The Board of Supervisors is scheduled to vote on July 10 whether to place a controversial charter amendment on November’s ballot that would largely repeal San Francisco’s ranked-choice voting (RCV) system, but the outcome of that effort has become murky with the introduction of two competing alternatives. The original charter amendment, sponsored by Sup. Mark Farrell, would eliminate RCV for all citywide elected officials, instead holding a primary in September and runoff in November. The board rejected an earlier effort by Farrell to repeal RCV, but Farrell came back with a modified measure that was co-sponsored by Sup. Christina Olague, much to the dismay of her progressive supporters, particularly Steven Hill, the father of RCV in San Francisco. Hill said runoff elections in September, a month notorious for having low-voter turnout, will invariably favor the conservatives who always vote in high numbers. He said that RCV is a fairer representation of what voters want and a November election allows for more voters to be heard.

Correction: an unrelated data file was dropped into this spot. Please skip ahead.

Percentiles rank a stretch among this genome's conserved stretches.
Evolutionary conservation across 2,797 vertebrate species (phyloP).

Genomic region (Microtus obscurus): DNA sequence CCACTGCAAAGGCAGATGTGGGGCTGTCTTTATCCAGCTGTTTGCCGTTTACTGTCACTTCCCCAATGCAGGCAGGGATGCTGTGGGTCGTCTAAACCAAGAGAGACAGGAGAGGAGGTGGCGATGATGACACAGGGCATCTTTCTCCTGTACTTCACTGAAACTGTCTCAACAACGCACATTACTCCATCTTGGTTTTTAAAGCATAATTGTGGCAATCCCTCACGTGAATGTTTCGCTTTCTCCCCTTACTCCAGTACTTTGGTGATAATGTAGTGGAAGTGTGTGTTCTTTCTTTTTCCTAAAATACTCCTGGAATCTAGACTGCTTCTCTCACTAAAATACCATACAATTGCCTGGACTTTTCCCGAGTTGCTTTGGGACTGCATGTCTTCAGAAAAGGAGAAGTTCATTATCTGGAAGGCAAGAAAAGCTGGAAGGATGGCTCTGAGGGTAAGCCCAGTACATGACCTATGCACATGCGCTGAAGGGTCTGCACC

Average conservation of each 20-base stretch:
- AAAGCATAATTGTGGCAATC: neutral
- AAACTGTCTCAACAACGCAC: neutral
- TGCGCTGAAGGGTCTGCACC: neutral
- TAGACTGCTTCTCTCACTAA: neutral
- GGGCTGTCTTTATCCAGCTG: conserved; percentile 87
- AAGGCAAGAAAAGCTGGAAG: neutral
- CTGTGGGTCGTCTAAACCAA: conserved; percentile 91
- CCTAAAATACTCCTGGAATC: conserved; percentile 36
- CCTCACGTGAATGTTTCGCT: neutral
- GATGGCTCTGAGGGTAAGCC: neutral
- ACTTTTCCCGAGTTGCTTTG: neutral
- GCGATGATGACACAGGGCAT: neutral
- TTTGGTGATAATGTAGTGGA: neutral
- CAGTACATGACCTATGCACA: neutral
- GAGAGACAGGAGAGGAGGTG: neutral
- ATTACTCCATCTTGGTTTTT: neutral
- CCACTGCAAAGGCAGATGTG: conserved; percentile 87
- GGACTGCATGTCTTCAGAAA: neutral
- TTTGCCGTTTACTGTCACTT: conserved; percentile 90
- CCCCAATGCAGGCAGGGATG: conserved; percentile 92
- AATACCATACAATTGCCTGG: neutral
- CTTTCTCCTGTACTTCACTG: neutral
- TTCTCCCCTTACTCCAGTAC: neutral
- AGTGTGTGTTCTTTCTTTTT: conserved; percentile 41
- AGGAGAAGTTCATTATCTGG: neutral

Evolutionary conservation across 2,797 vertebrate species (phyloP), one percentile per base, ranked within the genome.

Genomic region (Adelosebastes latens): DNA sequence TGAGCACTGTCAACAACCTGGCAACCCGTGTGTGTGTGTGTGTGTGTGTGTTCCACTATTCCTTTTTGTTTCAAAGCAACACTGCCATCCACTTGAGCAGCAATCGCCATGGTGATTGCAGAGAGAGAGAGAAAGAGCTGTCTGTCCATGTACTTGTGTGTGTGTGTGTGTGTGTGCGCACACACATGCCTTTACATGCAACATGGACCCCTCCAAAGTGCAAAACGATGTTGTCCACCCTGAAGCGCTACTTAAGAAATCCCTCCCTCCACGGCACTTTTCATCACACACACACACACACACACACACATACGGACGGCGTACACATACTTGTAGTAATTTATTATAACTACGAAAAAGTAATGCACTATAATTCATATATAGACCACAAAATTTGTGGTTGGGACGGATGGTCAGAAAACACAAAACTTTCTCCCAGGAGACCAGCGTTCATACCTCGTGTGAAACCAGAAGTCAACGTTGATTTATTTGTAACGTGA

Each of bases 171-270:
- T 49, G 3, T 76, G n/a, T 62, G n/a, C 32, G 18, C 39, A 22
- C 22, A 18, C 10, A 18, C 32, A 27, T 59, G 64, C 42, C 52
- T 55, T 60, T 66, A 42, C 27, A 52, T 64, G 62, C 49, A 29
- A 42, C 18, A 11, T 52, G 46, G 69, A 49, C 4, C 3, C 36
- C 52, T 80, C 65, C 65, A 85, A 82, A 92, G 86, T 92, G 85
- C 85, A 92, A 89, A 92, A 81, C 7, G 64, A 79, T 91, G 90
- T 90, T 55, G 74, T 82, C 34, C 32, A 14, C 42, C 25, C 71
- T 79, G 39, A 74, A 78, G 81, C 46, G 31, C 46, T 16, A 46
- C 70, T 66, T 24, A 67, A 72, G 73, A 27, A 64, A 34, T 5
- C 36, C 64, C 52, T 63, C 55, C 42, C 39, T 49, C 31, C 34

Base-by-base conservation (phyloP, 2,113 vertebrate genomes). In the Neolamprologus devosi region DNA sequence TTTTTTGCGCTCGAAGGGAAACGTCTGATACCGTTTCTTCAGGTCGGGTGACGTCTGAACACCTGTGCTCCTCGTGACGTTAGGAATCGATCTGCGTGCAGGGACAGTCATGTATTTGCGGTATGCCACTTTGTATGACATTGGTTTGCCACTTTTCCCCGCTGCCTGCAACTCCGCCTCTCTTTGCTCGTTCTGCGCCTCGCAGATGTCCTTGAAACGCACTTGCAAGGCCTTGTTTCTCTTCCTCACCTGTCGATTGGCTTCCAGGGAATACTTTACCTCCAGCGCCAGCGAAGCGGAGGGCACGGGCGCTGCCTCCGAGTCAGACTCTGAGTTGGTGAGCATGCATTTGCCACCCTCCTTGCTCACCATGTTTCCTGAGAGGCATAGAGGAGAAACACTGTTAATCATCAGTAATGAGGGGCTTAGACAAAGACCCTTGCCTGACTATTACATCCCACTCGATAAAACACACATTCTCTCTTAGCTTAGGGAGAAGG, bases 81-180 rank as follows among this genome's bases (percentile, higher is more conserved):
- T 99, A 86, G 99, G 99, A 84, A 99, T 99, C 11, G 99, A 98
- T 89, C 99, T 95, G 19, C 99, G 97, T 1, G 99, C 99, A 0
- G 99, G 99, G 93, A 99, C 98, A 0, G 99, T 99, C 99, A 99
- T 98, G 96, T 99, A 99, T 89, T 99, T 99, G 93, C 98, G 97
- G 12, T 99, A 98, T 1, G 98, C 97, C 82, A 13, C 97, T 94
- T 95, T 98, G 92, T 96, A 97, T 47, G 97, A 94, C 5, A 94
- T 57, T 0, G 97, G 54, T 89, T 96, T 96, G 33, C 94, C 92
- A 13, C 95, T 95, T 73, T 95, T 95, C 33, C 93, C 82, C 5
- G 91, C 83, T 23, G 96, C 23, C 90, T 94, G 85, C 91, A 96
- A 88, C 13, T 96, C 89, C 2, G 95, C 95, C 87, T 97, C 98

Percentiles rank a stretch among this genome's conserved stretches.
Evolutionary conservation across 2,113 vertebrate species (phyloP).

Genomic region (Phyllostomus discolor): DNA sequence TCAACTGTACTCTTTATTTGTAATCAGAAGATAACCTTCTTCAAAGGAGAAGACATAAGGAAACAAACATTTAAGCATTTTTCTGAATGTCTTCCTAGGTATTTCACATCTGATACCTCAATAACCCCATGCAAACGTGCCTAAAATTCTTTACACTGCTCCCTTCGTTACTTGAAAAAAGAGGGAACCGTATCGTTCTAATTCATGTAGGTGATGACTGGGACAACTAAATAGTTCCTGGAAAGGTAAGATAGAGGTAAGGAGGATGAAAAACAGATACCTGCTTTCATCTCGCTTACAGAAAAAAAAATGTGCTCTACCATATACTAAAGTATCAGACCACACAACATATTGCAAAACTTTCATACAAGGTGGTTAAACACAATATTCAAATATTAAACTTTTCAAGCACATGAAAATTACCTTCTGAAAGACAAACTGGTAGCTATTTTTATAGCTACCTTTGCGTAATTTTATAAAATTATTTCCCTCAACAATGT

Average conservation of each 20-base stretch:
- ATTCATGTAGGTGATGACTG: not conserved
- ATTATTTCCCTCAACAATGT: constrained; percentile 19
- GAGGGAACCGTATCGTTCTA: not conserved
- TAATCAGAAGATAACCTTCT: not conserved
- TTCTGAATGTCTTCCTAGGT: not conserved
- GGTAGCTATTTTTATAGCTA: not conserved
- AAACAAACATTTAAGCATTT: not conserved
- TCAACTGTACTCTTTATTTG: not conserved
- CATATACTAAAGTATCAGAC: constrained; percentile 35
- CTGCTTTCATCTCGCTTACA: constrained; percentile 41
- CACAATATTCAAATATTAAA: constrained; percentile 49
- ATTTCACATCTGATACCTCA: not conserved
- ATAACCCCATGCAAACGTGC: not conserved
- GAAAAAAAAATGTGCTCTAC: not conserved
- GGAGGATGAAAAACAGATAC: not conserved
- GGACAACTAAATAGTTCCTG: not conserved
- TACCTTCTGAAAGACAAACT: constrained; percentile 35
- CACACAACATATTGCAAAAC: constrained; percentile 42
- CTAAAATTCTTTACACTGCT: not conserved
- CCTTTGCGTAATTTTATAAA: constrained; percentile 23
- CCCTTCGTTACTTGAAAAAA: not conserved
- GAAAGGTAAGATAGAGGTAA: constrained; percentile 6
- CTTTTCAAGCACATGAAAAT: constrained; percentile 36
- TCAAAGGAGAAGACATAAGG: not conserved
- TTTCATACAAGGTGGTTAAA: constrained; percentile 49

After widespread criticism from her progressive constituents, Olague publicly turned away from the measure, telling Hill and board members she would remove her name from it. Yet instead of removing her name, in a surprise move she proposed her own amendment to the charter, which only angered progressives more. “Progressives are pretty furious with Christina right now because she is working with conservatives and went back on her word,” Hill said.
Olague’s proposal would eliminate RCV for only mayoral elections, with the primary still in September, even though she previously told the Guardian that she opposes having an election in September. Olague didn’t respond to email inquiries from the Guardian, but she has maintained in previous interviews that she is only trying to create a compromise between opposing parties on the board.